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Classic Robert Wyatt

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As one of the founding members of the legendary Soft Machine band (who are credited as a seminal force behind the creation of the Canterbury Scene in the UK), Robert Wyatt is acknowledged as an integral figure in the progressive rock/jazz scene. His work with Soft Machine, Wilde Flowers and Matching Mole, along with his solo material, have etched an immortal position for him in the history of progressive music.

The material on the "68" release are considered by many to be the Holy Grail of Progrock. Half of these tracks have never been previously heard, while the other half formed the template for classic songs later recorded by Soft Machine. Discovered on lost acetates, this music has been painstakingly rescued and restored and presented on the "68" release for the first time.

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ROBERT WYATT Ô68 (CD on Cuneiform Records)

This release from 2013 features 47 minutes of classic progrock music.

This material was recorded by Wyatt during the Soft MachineÕs US tour in 1968 during which the band opened for the Jimi Hendrix Experience. All of the instruments (piano, organ, drums, bass, and vocals) were played by Wyatt, with the exception of bass on one track, which was played by Jimi Hendrix.

The first song (a short one) dwells in a zone of droney organ and classic-rock style drums, embellished by WyattÕs idiosyncratic vocals. The organ pursues some very traditional chord sustains punctuated by choppy diversions.

In the second piece (a long one), the piano explores a more grandiose persona and the percussion adopts a quirky erratic nature between traditional jaunts. Meanwhile, WyattÕs recitation of the alphabet grows progressively warped and loopish through emphasized reiteration. After which, he commences more conventional crooning, wandering after a bit into foreign languages. All the while, the drums craft an assortment of ever-changing rhythms, and the keyboards maintain multitracked melodic threads. A piano turns jittery and slides into the lead, while another piano explores a complex diversion in the background. The keyboards and the percussion turn chaotic for a bit before the sashaying conclusion in which Wyatt recounts what the instruments have been doing.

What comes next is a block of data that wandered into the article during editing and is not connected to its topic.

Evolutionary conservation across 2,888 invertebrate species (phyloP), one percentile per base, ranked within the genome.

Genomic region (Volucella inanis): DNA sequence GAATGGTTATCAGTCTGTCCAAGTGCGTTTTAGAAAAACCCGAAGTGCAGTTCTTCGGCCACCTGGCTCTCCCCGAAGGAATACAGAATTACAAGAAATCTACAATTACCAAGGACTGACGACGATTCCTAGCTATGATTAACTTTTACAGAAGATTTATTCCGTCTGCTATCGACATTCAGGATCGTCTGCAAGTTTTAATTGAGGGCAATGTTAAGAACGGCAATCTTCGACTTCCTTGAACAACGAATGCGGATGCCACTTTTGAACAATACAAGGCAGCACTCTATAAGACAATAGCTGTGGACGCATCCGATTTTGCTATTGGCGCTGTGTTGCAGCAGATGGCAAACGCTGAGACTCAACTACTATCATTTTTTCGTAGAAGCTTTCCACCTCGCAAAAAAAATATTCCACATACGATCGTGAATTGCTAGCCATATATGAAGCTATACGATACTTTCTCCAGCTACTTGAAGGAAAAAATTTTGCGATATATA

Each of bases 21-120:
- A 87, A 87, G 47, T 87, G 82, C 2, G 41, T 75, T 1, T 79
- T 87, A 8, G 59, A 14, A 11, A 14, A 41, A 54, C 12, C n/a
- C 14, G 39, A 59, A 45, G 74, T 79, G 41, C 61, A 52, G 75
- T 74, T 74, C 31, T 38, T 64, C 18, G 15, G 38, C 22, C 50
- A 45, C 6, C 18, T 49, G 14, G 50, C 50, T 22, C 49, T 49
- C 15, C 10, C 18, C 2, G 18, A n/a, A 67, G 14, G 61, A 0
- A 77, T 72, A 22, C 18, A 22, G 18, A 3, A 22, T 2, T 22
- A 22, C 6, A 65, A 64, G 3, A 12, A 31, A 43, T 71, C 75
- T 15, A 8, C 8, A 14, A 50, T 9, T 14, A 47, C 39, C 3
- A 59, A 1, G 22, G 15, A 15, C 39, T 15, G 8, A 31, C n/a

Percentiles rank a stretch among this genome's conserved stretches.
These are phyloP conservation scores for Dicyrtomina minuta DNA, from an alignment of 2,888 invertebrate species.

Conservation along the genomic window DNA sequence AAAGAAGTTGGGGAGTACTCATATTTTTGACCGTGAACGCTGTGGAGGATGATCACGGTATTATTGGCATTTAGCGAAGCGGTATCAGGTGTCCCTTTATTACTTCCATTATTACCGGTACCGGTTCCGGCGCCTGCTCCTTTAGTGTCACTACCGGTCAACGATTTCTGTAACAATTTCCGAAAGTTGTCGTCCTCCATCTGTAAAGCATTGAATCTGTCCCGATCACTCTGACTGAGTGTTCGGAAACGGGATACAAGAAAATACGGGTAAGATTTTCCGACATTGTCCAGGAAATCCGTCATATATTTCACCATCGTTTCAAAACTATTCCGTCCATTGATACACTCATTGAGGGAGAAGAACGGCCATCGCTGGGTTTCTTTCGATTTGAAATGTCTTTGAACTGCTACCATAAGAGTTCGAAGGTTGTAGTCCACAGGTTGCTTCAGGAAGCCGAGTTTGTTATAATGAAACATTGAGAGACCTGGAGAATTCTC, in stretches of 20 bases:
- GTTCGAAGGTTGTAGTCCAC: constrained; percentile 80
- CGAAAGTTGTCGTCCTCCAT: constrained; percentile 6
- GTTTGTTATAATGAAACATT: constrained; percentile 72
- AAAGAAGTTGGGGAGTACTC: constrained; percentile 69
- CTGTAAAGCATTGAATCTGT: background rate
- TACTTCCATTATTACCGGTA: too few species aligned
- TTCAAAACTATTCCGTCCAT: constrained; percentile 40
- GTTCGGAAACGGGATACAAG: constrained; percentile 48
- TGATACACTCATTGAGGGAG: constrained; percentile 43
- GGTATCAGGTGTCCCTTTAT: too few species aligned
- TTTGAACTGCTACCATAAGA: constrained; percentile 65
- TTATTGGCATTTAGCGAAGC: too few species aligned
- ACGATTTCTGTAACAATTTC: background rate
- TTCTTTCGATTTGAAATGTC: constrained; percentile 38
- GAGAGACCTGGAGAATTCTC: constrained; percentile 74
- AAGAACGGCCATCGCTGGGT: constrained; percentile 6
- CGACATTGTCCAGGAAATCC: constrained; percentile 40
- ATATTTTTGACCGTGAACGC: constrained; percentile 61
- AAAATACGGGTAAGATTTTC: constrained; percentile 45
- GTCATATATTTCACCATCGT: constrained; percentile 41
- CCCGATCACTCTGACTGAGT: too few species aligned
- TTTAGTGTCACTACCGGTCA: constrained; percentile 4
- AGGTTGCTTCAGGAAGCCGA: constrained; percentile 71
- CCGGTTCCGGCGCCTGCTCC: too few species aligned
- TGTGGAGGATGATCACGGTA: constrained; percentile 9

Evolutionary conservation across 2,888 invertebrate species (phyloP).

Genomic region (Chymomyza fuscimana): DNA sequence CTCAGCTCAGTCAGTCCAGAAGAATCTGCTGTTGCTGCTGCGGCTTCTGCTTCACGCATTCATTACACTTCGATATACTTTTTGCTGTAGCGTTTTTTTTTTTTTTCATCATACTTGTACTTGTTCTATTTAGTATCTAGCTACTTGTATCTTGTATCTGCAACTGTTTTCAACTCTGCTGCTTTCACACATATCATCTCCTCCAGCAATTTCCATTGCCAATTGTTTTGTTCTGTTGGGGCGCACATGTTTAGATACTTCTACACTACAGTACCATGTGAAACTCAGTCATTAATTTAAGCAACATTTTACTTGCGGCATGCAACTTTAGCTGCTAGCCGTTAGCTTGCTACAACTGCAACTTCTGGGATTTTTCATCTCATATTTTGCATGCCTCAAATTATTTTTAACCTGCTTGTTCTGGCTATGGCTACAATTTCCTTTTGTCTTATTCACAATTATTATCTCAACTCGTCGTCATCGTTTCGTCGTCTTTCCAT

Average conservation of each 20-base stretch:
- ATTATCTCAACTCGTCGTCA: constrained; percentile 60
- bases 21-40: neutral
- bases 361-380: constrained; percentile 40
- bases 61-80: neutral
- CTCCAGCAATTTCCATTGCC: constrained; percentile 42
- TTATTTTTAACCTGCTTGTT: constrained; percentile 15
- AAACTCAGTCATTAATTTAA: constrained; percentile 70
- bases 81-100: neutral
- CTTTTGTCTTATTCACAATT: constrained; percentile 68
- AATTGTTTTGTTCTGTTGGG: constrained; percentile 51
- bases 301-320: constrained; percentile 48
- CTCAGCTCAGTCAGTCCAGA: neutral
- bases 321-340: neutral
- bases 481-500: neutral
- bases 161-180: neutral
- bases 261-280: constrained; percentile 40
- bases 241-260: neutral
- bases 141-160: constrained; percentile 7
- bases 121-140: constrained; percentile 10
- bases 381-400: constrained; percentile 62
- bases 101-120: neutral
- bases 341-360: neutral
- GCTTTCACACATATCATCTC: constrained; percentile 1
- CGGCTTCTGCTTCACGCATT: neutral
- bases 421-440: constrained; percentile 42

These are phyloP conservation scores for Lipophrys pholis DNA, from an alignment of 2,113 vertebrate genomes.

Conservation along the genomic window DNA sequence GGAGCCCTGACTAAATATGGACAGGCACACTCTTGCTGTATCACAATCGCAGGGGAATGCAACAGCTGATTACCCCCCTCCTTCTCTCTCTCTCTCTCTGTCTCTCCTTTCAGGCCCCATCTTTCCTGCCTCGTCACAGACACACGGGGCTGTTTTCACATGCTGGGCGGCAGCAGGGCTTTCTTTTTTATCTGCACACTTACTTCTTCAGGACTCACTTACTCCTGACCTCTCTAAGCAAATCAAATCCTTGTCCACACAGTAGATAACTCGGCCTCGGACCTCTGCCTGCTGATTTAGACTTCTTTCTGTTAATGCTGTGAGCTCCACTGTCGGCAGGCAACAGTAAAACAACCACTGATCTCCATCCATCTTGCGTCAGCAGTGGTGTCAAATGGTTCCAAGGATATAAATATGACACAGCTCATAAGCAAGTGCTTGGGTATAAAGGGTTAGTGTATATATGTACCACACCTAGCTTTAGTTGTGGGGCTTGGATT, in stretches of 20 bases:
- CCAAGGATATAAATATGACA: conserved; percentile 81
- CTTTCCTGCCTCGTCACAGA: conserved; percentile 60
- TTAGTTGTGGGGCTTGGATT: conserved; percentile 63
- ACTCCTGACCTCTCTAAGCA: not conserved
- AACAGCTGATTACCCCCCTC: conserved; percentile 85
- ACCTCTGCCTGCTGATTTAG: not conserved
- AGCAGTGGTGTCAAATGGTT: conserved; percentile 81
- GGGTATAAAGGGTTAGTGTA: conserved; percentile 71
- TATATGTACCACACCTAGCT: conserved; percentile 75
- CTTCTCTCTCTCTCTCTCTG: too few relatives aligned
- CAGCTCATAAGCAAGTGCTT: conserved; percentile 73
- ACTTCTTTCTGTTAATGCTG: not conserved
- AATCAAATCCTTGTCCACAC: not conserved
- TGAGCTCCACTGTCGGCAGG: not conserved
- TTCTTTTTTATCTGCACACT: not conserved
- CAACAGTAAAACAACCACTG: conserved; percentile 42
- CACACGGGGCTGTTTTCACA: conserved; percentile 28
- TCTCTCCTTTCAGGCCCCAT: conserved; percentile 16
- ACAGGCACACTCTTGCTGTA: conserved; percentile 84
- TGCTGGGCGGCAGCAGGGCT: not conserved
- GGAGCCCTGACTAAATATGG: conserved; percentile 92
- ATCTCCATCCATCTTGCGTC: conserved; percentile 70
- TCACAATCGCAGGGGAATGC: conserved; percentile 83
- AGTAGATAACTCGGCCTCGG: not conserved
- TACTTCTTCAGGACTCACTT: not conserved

The next track (a short one) is a little pop song, including instances in which the keys lay out clever hooks while the drums provide steady rhythms.

The final piece is another long one, specifically a very primal version of "Moon in June." This time the piano modernizes ragtime while the organ establishes an agile dronish counter-melody. Insightful lyrics break into passages of isolated words and eventually vocal warblings of the sort that have become WyattÕs signature styling. The percussion seems to exist primarily to support the lilting vocals. A sudden burst of crackling bass heralds the keyboards and drums launching into a powerful jam that builds to an exhausting pinnacle, accompanied by vocal punctuations of a non-verbal nature. The finale consists of all the elements rising to prominence in a mellow manner.

A real crowd-pleaser for longtime fans.

The CD includes a 16 page booklet with pictures and an intimate interview with Wyatt concerning this materialÕs history.

A limited edition vinyl LP version of this release is also available from Cuneiform Records.

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